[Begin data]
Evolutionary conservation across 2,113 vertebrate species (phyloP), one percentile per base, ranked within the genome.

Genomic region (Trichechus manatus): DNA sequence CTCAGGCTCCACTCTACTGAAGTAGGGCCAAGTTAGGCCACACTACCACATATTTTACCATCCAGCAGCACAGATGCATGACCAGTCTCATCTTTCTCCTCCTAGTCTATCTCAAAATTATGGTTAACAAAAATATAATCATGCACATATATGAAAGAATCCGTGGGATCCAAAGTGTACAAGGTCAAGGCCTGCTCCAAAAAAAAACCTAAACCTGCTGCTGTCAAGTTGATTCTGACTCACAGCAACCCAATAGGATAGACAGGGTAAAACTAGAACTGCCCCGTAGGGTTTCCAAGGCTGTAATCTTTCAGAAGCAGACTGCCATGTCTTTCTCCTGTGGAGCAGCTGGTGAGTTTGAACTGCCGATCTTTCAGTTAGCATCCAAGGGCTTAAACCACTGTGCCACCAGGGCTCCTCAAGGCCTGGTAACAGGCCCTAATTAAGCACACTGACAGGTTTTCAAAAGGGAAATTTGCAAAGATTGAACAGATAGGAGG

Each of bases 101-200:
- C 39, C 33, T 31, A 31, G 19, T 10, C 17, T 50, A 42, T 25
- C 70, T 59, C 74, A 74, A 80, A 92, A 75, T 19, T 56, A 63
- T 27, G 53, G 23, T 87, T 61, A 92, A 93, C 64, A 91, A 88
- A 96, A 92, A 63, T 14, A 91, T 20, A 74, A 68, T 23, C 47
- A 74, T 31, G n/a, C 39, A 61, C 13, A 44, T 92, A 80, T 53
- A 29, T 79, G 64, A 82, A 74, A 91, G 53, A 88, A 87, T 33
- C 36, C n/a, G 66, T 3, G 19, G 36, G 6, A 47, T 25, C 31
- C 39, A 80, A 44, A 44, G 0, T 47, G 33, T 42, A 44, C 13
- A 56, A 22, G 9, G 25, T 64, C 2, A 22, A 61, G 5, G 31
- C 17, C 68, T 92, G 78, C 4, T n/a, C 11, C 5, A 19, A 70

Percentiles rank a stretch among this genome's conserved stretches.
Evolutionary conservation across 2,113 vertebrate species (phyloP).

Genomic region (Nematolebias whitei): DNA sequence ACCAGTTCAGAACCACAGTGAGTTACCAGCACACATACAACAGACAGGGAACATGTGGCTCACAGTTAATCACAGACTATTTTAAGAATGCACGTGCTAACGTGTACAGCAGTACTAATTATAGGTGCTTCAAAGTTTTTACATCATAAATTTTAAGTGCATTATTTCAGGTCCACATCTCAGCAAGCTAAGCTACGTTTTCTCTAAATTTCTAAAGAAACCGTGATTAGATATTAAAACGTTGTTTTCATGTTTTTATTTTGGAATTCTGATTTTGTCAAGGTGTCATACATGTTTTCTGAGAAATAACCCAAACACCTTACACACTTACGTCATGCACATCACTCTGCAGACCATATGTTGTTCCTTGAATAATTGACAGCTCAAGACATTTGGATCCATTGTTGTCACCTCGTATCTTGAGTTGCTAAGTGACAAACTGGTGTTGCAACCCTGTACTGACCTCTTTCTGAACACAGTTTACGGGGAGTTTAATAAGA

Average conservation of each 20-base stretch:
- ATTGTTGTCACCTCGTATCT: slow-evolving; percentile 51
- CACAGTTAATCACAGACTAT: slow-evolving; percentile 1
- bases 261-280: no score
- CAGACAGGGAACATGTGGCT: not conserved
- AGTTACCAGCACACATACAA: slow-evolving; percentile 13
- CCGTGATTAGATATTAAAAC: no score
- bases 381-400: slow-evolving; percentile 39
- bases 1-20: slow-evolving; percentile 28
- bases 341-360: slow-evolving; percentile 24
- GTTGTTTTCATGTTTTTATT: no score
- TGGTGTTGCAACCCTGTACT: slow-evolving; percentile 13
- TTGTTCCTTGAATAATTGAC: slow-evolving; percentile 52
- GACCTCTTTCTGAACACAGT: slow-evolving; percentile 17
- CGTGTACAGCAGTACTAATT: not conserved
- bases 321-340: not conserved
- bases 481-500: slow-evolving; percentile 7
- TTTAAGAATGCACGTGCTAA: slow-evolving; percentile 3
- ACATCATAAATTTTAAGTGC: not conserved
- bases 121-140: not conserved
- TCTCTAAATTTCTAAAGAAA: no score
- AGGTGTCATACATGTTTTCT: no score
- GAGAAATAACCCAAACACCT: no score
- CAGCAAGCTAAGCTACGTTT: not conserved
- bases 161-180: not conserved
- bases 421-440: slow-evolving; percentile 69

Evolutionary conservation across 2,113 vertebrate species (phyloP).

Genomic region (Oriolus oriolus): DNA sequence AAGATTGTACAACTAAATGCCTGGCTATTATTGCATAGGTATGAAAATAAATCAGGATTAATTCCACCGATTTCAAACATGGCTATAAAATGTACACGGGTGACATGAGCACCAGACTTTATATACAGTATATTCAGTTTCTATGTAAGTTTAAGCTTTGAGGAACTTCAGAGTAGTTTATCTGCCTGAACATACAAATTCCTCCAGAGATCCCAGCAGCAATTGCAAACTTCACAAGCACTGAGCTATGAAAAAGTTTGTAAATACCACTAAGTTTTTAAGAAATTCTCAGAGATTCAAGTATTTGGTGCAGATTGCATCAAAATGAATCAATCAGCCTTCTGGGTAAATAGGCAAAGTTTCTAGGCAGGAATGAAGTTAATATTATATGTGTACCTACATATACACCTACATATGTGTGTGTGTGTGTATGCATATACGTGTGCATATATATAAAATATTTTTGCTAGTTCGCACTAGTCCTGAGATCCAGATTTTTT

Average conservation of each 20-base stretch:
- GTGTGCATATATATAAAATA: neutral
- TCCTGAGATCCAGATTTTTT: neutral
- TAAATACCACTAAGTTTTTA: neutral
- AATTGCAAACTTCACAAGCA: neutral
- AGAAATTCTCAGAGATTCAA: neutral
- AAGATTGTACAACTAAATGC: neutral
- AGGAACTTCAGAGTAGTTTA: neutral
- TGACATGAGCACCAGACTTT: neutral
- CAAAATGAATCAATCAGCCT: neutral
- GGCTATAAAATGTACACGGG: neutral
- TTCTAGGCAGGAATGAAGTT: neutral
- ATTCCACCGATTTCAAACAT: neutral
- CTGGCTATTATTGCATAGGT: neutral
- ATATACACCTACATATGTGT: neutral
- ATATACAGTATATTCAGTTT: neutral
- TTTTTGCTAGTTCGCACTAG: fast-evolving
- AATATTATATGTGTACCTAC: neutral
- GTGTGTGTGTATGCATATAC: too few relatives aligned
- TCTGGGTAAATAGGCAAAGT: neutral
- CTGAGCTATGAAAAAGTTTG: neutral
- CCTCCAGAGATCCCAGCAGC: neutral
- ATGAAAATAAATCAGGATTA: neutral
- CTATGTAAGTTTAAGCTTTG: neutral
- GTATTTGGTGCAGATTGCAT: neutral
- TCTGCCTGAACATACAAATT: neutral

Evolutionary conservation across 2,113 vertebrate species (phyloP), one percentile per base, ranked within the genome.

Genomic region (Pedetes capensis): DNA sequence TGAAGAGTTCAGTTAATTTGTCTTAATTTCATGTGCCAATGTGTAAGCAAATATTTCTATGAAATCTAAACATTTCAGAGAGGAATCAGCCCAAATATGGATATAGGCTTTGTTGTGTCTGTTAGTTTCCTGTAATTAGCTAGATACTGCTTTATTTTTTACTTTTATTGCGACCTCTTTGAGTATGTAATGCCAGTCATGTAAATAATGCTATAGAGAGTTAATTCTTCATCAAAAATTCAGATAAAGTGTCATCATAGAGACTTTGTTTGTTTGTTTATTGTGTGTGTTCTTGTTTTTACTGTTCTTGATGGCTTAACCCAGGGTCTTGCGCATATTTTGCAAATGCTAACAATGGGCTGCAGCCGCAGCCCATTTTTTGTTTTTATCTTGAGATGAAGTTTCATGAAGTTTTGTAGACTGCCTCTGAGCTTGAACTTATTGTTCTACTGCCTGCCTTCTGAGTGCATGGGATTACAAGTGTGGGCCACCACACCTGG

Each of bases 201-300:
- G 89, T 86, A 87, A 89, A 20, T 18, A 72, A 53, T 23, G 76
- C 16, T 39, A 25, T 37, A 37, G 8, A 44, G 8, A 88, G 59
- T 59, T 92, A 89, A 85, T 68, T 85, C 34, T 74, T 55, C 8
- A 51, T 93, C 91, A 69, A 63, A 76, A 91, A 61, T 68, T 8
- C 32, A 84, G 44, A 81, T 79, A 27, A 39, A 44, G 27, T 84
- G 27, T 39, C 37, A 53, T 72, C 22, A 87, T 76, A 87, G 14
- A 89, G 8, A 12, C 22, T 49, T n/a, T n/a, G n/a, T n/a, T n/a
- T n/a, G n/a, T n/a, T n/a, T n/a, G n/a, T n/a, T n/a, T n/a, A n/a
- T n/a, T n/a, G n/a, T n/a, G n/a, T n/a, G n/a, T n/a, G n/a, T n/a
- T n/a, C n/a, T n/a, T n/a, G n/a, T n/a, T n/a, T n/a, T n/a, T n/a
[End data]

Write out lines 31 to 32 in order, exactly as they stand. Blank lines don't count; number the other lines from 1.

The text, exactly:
- CGTGTACAGCAGTACTAATT: not conserved
- bases 321-340: not conserved